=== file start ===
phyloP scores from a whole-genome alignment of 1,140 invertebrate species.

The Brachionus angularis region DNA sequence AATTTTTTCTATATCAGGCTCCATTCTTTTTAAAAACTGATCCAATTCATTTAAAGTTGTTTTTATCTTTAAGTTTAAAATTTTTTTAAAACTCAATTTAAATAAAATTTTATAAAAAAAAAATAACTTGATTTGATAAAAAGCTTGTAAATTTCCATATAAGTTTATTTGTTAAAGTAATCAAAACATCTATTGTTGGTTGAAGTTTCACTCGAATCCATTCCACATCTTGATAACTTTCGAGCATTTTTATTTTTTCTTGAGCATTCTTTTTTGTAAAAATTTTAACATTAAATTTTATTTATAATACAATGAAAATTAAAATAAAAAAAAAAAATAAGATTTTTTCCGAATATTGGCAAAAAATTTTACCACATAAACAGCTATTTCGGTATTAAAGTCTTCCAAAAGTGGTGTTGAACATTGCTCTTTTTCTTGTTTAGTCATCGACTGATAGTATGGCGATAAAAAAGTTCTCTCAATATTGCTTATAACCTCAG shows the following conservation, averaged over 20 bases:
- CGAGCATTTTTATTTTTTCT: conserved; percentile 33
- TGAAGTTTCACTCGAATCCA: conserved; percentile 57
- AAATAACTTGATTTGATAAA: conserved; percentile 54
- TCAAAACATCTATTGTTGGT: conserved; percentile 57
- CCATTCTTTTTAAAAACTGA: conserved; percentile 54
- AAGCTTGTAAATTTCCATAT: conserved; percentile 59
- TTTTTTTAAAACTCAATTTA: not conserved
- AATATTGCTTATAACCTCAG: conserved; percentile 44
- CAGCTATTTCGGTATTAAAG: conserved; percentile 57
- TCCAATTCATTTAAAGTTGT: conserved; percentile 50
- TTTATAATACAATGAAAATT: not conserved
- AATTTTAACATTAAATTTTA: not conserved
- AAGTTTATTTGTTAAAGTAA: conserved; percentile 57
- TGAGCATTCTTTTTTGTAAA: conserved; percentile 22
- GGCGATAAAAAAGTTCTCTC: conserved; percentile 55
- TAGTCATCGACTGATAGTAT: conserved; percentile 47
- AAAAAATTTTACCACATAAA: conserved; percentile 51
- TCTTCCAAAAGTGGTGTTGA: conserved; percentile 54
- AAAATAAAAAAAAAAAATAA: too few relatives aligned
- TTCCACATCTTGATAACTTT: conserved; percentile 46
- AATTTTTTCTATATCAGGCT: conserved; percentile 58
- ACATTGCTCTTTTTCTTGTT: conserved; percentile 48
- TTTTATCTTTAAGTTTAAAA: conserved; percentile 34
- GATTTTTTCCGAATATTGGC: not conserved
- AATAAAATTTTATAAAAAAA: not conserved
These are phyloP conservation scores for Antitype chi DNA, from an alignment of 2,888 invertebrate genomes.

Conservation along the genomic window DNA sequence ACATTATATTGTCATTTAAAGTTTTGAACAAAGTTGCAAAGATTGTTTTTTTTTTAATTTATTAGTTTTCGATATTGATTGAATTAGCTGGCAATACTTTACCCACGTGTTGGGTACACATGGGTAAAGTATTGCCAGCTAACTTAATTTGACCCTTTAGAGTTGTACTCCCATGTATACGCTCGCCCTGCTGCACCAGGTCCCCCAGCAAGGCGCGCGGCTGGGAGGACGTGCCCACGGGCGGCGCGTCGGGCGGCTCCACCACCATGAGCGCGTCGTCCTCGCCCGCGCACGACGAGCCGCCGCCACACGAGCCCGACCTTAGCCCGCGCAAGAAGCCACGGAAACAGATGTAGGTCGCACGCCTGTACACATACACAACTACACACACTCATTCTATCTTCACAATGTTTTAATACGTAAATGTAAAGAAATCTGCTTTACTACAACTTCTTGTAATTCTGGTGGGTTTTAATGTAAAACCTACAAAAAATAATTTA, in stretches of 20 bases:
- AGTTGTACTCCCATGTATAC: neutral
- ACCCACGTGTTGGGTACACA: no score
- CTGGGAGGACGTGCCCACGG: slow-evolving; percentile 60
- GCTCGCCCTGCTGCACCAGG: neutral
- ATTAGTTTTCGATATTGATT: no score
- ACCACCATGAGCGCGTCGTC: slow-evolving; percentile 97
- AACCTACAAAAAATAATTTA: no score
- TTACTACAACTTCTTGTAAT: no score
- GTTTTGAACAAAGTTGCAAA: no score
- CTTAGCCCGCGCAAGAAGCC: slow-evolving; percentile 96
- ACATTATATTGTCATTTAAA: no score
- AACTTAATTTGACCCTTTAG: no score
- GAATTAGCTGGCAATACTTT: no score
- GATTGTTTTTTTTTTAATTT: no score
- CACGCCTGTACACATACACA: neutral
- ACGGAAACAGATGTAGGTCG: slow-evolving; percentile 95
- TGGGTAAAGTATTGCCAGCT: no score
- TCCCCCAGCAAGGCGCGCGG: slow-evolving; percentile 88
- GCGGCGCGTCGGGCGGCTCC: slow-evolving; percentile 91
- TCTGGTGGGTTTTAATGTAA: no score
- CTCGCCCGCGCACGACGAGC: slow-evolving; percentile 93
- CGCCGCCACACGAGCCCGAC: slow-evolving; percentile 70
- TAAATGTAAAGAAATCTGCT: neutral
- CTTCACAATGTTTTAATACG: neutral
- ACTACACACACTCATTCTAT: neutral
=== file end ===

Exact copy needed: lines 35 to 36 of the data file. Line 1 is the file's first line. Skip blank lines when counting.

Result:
- ACCACCATGAGCGCGTCGTC: slow-evolving; percentile 97
- AACCTACAAAAAATAATTTA: no score